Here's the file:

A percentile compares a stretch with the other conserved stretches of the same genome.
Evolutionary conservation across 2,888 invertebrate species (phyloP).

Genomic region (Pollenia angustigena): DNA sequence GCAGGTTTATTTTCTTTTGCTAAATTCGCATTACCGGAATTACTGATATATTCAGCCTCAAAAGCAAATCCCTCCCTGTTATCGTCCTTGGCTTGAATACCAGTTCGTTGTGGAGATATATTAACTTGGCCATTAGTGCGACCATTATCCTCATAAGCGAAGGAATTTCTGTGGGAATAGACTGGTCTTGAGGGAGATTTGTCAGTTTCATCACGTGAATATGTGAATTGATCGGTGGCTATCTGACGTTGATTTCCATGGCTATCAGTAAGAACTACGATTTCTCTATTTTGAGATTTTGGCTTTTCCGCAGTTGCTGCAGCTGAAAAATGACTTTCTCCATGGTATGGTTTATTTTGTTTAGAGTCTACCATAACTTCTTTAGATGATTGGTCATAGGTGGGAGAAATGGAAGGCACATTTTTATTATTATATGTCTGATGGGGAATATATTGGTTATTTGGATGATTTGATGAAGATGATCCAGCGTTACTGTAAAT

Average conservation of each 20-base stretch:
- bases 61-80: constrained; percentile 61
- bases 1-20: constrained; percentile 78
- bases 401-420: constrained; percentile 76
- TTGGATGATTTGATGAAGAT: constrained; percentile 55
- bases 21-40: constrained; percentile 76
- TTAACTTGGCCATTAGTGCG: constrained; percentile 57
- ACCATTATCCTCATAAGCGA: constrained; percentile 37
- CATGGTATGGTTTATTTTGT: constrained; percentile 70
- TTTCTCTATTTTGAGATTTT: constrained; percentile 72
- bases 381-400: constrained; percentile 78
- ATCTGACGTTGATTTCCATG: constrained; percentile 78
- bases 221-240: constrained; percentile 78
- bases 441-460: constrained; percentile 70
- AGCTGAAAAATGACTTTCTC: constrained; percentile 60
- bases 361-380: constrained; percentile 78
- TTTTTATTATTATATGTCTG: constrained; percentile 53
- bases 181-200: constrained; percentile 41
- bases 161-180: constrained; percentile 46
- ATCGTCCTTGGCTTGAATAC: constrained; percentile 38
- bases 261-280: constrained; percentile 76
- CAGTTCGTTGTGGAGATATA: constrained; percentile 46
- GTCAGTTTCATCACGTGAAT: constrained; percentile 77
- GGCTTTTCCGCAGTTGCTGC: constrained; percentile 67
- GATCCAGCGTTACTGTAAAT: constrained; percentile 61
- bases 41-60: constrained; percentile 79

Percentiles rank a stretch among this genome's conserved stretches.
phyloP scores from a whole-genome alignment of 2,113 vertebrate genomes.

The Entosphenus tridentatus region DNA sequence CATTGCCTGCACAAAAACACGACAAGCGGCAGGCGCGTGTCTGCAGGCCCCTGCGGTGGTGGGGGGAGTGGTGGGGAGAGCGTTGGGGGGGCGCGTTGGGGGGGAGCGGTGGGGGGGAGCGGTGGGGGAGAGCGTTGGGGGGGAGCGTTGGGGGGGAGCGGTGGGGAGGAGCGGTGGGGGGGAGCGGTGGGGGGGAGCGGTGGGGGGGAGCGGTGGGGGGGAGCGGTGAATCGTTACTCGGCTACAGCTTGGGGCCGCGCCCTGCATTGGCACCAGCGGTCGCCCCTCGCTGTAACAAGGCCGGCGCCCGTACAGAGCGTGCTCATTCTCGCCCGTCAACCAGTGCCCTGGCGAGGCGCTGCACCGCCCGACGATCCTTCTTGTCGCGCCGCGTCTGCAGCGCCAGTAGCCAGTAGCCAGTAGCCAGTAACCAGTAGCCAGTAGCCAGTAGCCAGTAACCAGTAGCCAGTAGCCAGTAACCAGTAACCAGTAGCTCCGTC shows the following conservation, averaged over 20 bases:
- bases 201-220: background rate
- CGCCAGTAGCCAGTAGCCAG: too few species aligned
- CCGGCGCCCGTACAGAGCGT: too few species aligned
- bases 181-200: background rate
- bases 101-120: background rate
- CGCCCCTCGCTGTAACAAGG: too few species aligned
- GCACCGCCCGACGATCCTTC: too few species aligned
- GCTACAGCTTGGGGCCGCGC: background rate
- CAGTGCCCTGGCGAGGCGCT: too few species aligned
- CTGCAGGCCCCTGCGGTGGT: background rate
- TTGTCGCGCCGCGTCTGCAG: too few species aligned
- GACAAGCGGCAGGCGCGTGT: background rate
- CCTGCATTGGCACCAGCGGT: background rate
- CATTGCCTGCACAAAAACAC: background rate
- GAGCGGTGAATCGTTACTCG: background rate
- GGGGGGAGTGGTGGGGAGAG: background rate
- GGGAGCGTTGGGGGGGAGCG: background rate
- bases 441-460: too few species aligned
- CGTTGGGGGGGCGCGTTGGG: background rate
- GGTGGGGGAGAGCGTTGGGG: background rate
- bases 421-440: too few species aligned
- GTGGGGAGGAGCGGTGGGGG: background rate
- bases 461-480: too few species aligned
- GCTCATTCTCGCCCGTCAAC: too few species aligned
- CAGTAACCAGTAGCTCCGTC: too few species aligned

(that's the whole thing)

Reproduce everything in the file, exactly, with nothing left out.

A percentile compares a stretch with the other conserved stretches of the same genome.
Evolutionary conservation across 2,888 invertebrate species (phyloP).

Genomic region (Pollenia angustigena): DNA sequence GCAGGTTTATTTTCTTTTGCTAAATTCGCATTACCGGAATTACTGATATATTCAGCCTCAAAAGCAAATCCCTCCCTGTTATCGTCCTTGGCTTGAATACCAGTTCGTTGTGGAGATATATTAACTTGGCCATTAGTGCGACCATTATCCTCATAAGCGAAGGAATTTCTGTGGGAATAGACTGGTCTTGAGGGAGATTTGTCAGTTTCATCACGTGAATATGTGAATTGATCGGTGGCTATCTGACGTTGATTTCCATGGCTATCAGTAAGAACTACGATTTCTCTATTTTGAGATTTTGGCTTTTCCGCAGTTGCTGCAGCTGAAAAATGACTTTCTCCATGGTATGGTTTATTTTGTTTAGAGTCTACCATAACTTCTTTAGATGATTGGTCATAGGTGGGAGAAATGGAAGGCACATTTTTATTATTATATGTCTGATGGGGAATATATTGGTTATTTGGATGATTTGATGAAGATGATCCAGCGTTACTGTAAAT

Average conservation of each 20-base stretch:
- bases 61-80: constrained; percentile 61
- bases 1-20: constrained; percentile 78
- bases 401-420: constrained; percentile 76
- TTGGATGATTTGATGAAGAT: constrained; percentile 55
- bases 21-40: constrained; percentile 76
- TTAACTTGGCCATTAGTGCG: constrained; percentile 57
- ACCATTATCCTCATAAGCGA: constrained; percentile 37
- CATGGTATGGTTTATTTTGT: constrained; percentile 70
- TTTCTCTATTTTGAGATTTT: constrained; percentile 72
- bases 381-400: constrained; percentile 78
- ATCTGACGTTGATTTCCATG: constrained; percentile 78
- bases 221-240: constrained; percentile 78
- bases 441-460: constrained; percentile 70
- AGCTGAAAAATGACTTTCTC: constrained; percentile 60
- bases 361-380: constrained; percentile 78
- TTTTTATTATTATATGTCTG: constrained; percentile 53
- bases 181-200: constrained; percentile 41
- bases 161-180: constrained; percentile 46
- ATCGTCCTTGGCTTGAATAC: constrained; percentile 38
- bases 261-280: constrained; percentile 76
- CAGTTCGTTGTGGAGATATA: constrained; percentile 46
- GTCAGTTTCATCACGTGAAT: constrained; percentile 77
- GGCTTTTCCGCAGTTGCTGC: constrained; percentile 67
- GATCCAGCGTTACTGTAAAT: constrained; percentile 61
- bases 41-60: constrained; percentile 79

Percentiles rank a stretch among this genome's conserved stretches.
phyloP scores from a whole-genome alignment of 2,113 vertebrate genomes.

The Entosphenus tridentatus region DNA sequence CATTGCCTGCACAAAAACACGACAAGCGGCAGGCGCGTGTCTGCAGGCCCCTGCGGTGGTGGGGGGAGTGGTGGGGAGAGCGTTGGGGGGGCGCGTTGGGGGGGAGCGGTGGGGGGGAGCGGTGGGGGAGAGCGTTGGGGGGGAGCGTTGGGGGGGAGCGGTGGGGAGGAGCGGTGGGGGGGAGCGGTGGGGGGGAGCGGTGGGGGGGAGCGGTGGGGGGGAGCGGTGAATCGTTACTCGGCTACAGCTTGGGGCCGCGCCCTGCATTGGCACCAGCGGTCGCCCCTCGCTGTAACAAGGCCGGCGCCCGTACAGAGCGTGCTCATTCTCGCCCGTCAACCAGTGCCCTGGCGAGGCGCTGCACCGCCCGACGATCCTTCTTGTCGCGCCGCGTCTGCAGCGCCAGTAGCCAGTAGCCAGTAGCCAGTAACCAGTAGCCAGTAGCCAGTAGCCAGTAACCAGTAGCCAGTAGCCAGTAACCAGTAACCAGTAGCTCCGTC shows the following conservation, averaged over 20 bases:
- bases 201-220: background rate
- CGCCAGTAGCCAGTAGCCAG: too few species aligned
- CCGGCGCCCGTACAGAGCGT: too few species aligned
- bases 181-200: background rate
- bases 101-120: background rate
- CGCCCCTCGCTGTAACAAGG: too few species aligned
- GCACCGCCCGACGATCCTTC: too few species aligned
- GCTACAGCTTGGGGCCGCGC: background rate
- CAGTGCCCTGGCGAGGCGCT: too few species aligned
- CTGCAGGCCCCTGCGGTGGT: background rate
- TTGTCGCGCCGCGTCTGCAG: too few species aligned
- GACAAGCGGCAGGCGCGTGT: background rate
- CCTGCATTGGCACCAGCGGT: background rate
- CATTGCCTGCACAAAAACAC: background rate
- GAGCGGTGAATCGTTACTCG: background rate
- GGGGGGAGTGGTGGGGAGAG: background rate
- GGGAGCGTTGGGGGGGAGCG: background rate
- bases 441-460: too few species aligned
- CGTTGGGGGGGCGCGTTGGG: background rate
- GGTGGGGGAGAGCGTTGGGG: background rate
- bases 421-440: too few species aligned
- GTGGGGAGGAGCGGTGGGGG: background rate
- bases 461-480: too few species aligned
- GCTCATTCTCGCCCGTCAAC: too few species aligned
- CAGTAACCAGTAGCTCCGTC: too few species aligned